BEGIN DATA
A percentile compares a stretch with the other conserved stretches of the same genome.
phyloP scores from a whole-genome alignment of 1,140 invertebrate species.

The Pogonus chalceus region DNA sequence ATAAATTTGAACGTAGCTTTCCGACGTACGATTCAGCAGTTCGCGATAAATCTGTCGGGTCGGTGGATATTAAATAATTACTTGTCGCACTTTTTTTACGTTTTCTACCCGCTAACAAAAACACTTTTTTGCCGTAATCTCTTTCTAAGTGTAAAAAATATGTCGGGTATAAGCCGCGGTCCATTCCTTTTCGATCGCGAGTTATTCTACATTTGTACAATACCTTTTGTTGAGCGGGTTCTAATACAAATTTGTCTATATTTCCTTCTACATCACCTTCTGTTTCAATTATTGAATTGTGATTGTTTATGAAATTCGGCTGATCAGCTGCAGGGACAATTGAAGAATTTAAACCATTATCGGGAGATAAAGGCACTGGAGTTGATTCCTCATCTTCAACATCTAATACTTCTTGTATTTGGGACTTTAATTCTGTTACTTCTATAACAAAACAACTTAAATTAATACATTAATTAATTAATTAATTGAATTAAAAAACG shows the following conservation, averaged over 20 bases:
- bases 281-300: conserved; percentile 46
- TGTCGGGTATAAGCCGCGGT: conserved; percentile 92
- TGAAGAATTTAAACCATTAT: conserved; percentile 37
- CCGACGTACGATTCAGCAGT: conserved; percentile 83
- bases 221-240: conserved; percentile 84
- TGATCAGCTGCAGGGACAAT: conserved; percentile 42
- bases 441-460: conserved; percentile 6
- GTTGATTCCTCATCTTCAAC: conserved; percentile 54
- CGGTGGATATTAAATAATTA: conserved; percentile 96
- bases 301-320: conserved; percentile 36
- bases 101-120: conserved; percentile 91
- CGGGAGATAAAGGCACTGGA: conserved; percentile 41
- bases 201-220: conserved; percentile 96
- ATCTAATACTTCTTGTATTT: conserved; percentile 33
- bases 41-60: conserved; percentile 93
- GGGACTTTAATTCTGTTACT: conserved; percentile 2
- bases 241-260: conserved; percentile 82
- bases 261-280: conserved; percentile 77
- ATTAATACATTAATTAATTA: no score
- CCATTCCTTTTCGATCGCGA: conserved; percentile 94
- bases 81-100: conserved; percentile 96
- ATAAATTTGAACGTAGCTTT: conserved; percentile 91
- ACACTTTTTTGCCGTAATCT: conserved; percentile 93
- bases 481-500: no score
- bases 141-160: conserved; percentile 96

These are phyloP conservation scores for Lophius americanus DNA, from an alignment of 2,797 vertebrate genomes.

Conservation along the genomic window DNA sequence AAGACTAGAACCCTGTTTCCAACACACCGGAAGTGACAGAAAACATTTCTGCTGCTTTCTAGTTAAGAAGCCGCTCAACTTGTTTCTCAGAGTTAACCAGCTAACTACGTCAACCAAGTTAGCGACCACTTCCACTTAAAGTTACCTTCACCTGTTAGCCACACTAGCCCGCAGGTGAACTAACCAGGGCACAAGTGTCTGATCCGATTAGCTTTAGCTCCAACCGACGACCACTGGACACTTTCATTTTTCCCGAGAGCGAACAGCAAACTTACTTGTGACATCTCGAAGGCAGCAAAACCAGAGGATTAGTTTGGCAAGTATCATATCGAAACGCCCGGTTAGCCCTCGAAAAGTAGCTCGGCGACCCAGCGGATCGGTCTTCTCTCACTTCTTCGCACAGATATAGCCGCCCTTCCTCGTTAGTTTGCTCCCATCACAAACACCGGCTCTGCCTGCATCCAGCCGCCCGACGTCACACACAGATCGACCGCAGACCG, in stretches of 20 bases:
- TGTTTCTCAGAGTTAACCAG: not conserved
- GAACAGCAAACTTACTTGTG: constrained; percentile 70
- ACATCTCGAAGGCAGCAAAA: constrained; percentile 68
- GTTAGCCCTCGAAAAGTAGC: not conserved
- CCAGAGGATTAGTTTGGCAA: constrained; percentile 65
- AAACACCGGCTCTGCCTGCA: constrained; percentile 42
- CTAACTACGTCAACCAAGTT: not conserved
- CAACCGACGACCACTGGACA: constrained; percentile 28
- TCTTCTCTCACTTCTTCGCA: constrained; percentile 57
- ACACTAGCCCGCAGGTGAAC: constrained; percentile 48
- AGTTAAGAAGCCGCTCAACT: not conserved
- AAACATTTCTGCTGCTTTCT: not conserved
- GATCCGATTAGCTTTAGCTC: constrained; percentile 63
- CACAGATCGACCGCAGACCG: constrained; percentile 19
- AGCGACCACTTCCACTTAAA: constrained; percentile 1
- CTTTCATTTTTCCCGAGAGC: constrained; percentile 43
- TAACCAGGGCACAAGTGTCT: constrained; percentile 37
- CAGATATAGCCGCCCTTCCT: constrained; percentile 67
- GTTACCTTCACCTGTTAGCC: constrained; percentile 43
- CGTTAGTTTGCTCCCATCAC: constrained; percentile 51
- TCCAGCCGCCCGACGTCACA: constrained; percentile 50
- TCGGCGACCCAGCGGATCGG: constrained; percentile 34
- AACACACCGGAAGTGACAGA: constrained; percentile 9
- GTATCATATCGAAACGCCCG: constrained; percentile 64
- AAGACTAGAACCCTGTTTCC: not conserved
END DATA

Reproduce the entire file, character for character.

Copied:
A percentile compares a stretch with the other conserved stretches of the same genome.
phyloP scores from a whole-genome alignment of 1,140 invertebrate species.

The Pogonus chalceus region DNA sequence ATAAATTTGAACGTAGCTTTCCGACGTACGATTCAGCAGTTCGCGATAAATCTGTCGGGTCGGTGGATATTAAATAATTACTTGTCGCACTTTTTTTACGTTTTCTACCCGCTAACAAAAACACTTTTTTGCCGTAATCTCTTTCTAAGTGTAAAAAATATGTCGGGTATAAGCCGCGGTCCATTCCTTTTCGATCGCGAGTTATTCTACATTTGTACAATACCTTTTGTTGAGCGGGTTCTAATACAAATTTGTCTATATTTCCTTCTACATCACCTTCTGTTTCAATTATTGAATTGTGATTGTTTATGAAATTCGGCTGATCAGCTGCAGGGACAATTGAAGAATTTAAACCATTATCGGGAGATAAAGGCACTGGAGTTGATTCCTCATCTTCAACATCTAATACTTCTTGTATTTGGGACTTTAATTCTGTTACTTCTATAACAAAACAACTTAAATTAATACATTAATTAATTAATTAATTGAATTAAAAAACG shows the following conservation, averaged over 20 bases:
- bases 281-300: conserved; percentile 46
- TGTCGGGTATAAGCCGCGGT: conserved; percentile 92
- TGAAGAATTTAAACCATTAT: conserved; percentile 37
- CCGACGTACGATTCAGCAGT: conserved; percentile 83
- bases 221-240: conserved; percentile 84
- TGATCAGCTGCAGGGACAAT: conserved; percentile 42
- bases 441-460: conserved; percentile 6
- GTTGATTCCTCATCTTCAAC: conserved; percentile 54
- CGGTGGATATTAAATAATTA: conserved; percentile 96
- bases 301-320: conserved; percentile 36
- bases 101-120: conserved; percentile 91
- CGGGAGATAAAGGCACTGGA: conserved; percentile 41
- bases 201-220: conserved; percentile 96
- ATCTAATACTTCTTGTATTT: conserved; percentile 33
- bases 41-60: conserved; percentile 93
- GGGACTTTAATTCTGTTACT: conserved; percentile 2
- bases 241-260: conserved; percentile 82
- bases 261-280: conserved; percentile 77
- ATTAATACATTAATTAATTA: no score
- CCATTCCTTTTCGATCGCGA: conserved; percentile 94
- bases 81-100: conserved; percentile 96
- ATAAATTTGAACGTAGCTTT: conserved; percentile 91
- ACACTTTTTTGCCGTAATCT: conserved; percentile 93
- bases 481-500: no score
- bases 141-160: conserved; percentile 96

These are phyloP conservation scores for Lophius americanus DNA, from an alignment of 2,797 vertebrate genomes.

Conservation along the genomic window DNA sequence AAGACTAGAACCCTGTTTCCAACACACCGGAAGTGACAGAAAACATTTCTGCTGCTTTCTAGTTAAGAAGCCGCTCAACTTGTTTCTCAGAGTTAACCAGCTAACTACGTCAACCAAGTTAGCGACCACTTCCACTTAAAGTTACCTTCACCTGTTAGCCACACTAGCCCGCAGGTGAACTAACCAGGGCACAAGTGTCTGATCCGATTAGCTTTAGCTCCAACCGACGACCACTGGACACTTTCATTTTTCCCGAGAGCGAACAGCAAACTTACTTGTGACATCTCGAAGGCAGCAAAACCAGAGGATTAGTTTGGCAAGTATCATATCGAAACGCCCGGTTAGCCCTCGAAAAGTAGCTCGGCGACCCAGCGGATCGGTCTTCTCTCACTTCTTCGCACAGATATAGCCGCCCTTCCTCGTTAGTTTGCTCCCATCACAAACACCGGCTCTGCCTGCATCCAGCCGCCCGACGTCACACACAGATCGACCGCAGACCG, in stretches of 20 bases:
- TGTTTCTCAGAGTTAACCAG: not conserved
- GAACAGCAAACTTACTTGTG: constrained; percentile 70
- ACATCTCGAAGGCAGCAAAA: constrained; percentile 68
- GTTAGCCCTCGAAAAGTAGC: not conserved
- CCAGAGGATTAGTTTGGCAA: constrained; percentile 65
- AAACACCGGCTCTGCCTGCA: constrained; percentile 42
- CTAACTACGTCAACCAAGTT: not conserved
- CAACCGACGACCACTGGACA: constrained; percentile 28
- TCTTCTCTCACTTCTTCGCA: constrained; percentile 57
- ACACTAGCCCGCAGGTGAAC: constrained; percentile 48
- AGTTAAGAAGCCGCTCAACT: not conserved
- AAACATTTCTGCTGCTTTCT: not conserved
- GATCCGATTAGCTTTAGCTC: constrained; percentile 63
- CACAGATCGACCGCAGACCG: constrained; percentile 19
- AGCGACCACTTCCACTTAAA: constrained; percentile 1
- CTTTCATTTTTCCCGAGAGC: constrained; percentile 43
- TAACCAGGGCACAAGTGTCT: constrained; percentile 37
- CAGATATAGCCGCCCTTCCT: constrained; percentile 67
- GTTACCTTCACCTGTTAGCC: constrained; percentile 43
- CGTTAGTTTGCTCCCATCAC: constrained; percentile 51
- TCCAGCCGCCCGACGTCACA: constrained; percentile 50
- TCGGCGACCCAGCGGATCGG: constrained; percentile 34
- AACACACCGGAAGTGACAGA: constrained; percentile 9
- GTATCATATCGAAACGCCCG: constrained; percentile 64
- AAGACTAGAACCCTGTTTCC: not conserved